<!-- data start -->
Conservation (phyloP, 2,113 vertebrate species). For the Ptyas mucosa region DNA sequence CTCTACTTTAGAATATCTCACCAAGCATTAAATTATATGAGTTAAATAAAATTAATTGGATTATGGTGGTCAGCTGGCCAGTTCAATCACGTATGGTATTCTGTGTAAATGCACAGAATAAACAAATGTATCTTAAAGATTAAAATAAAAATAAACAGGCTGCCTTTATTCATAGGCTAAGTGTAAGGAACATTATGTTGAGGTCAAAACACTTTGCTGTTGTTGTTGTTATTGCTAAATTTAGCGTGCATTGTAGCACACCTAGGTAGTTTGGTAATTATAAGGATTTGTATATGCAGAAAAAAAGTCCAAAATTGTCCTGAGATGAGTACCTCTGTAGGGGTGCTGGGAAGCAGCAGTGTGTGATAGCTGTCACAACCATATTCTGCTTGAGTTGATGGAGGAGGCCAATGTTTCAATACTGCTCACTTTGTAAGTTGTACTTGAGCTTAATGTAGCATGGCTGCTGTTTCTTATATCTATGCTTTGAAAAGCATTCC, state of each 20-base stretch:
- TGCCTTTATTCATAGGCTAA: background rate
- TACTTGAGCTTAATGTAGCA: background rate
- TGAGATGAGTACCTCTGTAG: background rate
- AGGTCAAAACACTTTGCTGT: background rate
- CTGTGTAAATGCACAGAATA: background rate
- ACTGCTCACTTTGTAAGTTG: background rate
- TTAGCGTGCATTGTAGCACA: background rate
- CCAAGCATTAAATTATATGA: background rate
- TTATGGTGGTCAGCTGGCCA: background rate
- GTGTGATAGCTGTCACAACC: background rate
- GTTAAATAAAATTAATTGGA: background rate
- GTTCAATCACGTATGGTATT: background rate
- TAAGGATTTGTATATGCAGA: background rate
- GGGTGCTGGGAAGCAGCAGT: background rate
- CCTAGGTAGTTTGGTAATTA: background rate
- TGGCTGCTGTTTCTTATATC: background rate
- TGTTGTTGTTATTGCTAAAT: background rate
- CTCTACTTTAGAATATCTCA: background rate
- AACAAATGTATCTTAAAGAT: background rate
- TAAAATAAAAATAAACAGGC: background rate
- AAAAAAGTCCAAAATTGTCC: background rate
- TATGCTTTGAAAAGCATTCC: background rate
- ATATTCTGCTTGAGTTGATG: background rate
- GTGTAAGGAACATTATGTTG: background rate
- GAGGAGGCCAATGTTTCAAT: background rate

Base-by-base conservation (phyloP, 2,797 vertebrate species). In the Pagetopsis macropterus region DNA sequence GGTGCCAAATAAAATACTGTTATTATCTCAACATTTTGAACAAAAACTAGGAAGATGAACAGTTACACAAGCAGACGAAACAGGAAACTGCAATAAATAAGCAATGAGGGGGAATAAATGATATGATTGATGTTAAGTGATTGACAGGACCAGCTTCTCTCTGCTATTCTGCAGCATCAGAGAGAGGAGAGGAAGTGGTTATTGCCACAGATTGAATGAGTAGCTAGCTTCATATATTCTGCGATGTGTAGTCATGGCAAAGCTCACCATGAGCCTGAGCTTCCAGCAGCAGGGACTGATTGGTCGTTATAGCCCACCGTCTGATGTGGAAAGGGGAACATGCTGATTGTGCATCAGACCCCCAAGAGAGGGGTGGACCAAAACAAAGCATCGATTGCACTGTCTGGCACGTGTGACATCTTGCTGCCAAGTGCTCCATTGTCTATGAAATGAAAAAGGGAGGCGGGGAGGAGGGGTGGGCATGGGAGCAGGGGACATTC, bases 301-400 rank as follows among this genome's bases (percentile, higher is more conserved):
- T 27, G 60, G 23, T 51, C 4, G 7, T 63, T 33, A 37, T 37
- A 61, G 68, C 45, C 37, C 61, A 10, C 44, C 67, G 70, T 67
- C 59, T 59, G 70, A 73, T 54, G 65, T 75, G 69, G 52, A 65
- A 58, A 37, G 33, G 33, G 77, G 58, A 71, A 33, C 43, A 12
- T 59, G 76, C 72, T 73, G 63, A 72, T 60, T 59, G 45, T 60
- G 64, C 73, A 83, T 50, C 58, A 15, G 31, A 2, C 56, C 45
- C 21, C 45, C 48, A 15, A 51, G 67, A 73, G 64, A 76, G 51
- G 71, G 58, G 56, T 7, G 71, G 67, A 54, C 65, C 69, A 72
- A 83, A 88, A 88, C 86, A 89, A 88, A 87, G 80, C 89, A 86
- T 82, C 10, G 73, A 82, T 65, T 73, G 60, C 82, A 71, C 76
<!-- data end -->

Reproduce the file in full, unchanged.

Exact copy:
Conservation (phyloP, 2,113 vertebrate species). For the Ptyas mucosa region DNA sequence CTCTACTTTAGAATATCTCACCAAGCATTAAATTATATGAGTTAAATAAAATTAATTGGATTATGGTGGTCAGCTGGCCAGTTCAATCACGTATGGTATTCTGTGTAAATGCACAGAATAAACAAATGTATCTTAAAGATTAAAATAAAAATAAACAGGCTGCCTTTATTCATAGGCTAAGTGTAAGGAACATTATGTTGAGGTCAAAACACTTTGCTGTTGTTGTTGTTATTGCTAAATTTAGCGTGCATTGTAGCACACCTAGGTAGTTTGGTAATTATAAGGATTTGTATATGCAGAAAAAAAGTCCAAAATTGTCCTGAGATGAGTACCTCTGTAGGGGTGCTGGGAAGCAGCAGTGTGTGATAGCTGTCACAACCATATTCTGCTTGAGTTGATGGAGGAGGCCAATGTTTCAATACTGCTCACTTTGTAAGTTGTACTTGAGCTTAATGTAGCATGGCTGCTGTTTCTTATATCTATGCTTTGAAAAGCATTCC, state of each 20-base stretch:
- TGCCTTTATTCATAGGCTAA: background rate
- TACTTGAGCTTAATGTAGCA: background rate
- TGAGATGAGTACCTCTGTAG: background rate
- AGGTCAAAACACTTTGCTGT: background rate
- CTGTGTAAATGCACAGAATA: background rate
- ACTGCTCACTTTGTAAGTTG: background rate
- TTAGCGTGCATTGTAGCACA: background rate
- CCAAGCATTAAATTATATGA: background rate
- TTATGGTGGTCAGCTGGCCA: background rate
- GTGTGATAGCTGTCACAACC: background rate
- GTTAAATAAAATTAATTGGA: background rate
- GTTCAATCACGTATGGTATT: background rate
- TAAGGATTTGTATATGCAGA: background rate
- GGGTGCTGGGAAGCAGCAGT: background rate
- CCTAGGTAGTTTGGTAATTA: background rate
- TGGCTGCTGTTTCTTATATC: background rate
- TGTTGTTGTTATTGCTAAAT: background rate
- CTCTACTTTAGAATATCTCA: background rate
- AACAAATGTATCTTAAAGAT: background rate
- TAAAATAAAAATAAACAGGC: background rate
- AAAAAAGTCCAAAATTGTCC: background rate
- TATGCTTTGAAAAGCATTCC: background rate
- ATATTCTGCTTGAGTTGATG: background rate
- GTGTAAGGAACATTATGTTG: background rate
- GAGGAGGCCAATGTTTCAAT: background rate

Base-by-base conservation (phyloP, 2,797 vertebrate species). In the Pagetopsis macropterus region DNA sequence GGTGCCAAATAAAATACTGTTATTATCTCAACATTTTGAACAAAAACTAGGAAGATGAACAGTTACACAAGCAGACGAAACAGGAAACTGCAATAAATAAGCAATGAGGGGGAATAAATGATATGATTGATGTTAAGTGATTGACAGGACCAGCTTCTCTCTGCTATTCTGCAGCATCAGAGAGAGGAGAGGAAGTGGTTATTGCCACAGATTGAATGAGTAGCTAGCTTCATATATTCTGCGATGTGTAGTCATGGCAAAGCTCACCATGAGCCTGAGCTTCCAGCAGCAGGGACTGATTGGTCGTTATAGCCCACCGTCTGATGTGGAAAGGGGAACATGCTGATTGTGCATCAGACCCCCAAGAGAGGGGTGGACCAAAACAAAGCATCGATTGCACTGTCTGGCACGTGTGACATCTTGCTGCCAAGTGCTCCATTGTCTATGAAATGAAAAAGGGAGGCGGGGAGGAGGGGTGGGCATGGGAGCAGGGGACATTC, bases 301-400 rank as follows among this genome's bases (percentile, higher is more conserved):
- T 27, G 60, G 23, T 51, C 4, G 7, T 63, T 33, A 37, T 37
- A 61, G 68, C 45, C 37, C 61, A 10, C 44, C 67, G 70, T 67
- C 59, T 59, G 70, A 73, T 54, G 65, T 75, G 69, G 52, A 65
- A 58, A 37, G 33, G 33, G 77, G 58, A 71, A 33, C 43, A 12
- T 59, G 76, C 72, T 73, G 63, A 72, T 60, T 59, G 45, T 60
- G 64, C 73, A 83, T 50, C 58, A 15, G 31, A 2, C 56, C 45
- C 21, C 45, C 48, A 15, A 51, G 67, A 73, G 64, A 76, G 51
- G 71, G 58, G 56, T 7, G 71, G 67, A 54, C 65, C 69, A 72
- A 83, A 88, A 88, C 86, A 89, A 88, A 87, G 80, C 89, A 86
- T 82, C 10, G 73, A 82, T 65, T 73, G 60, C 82, A 71, C 76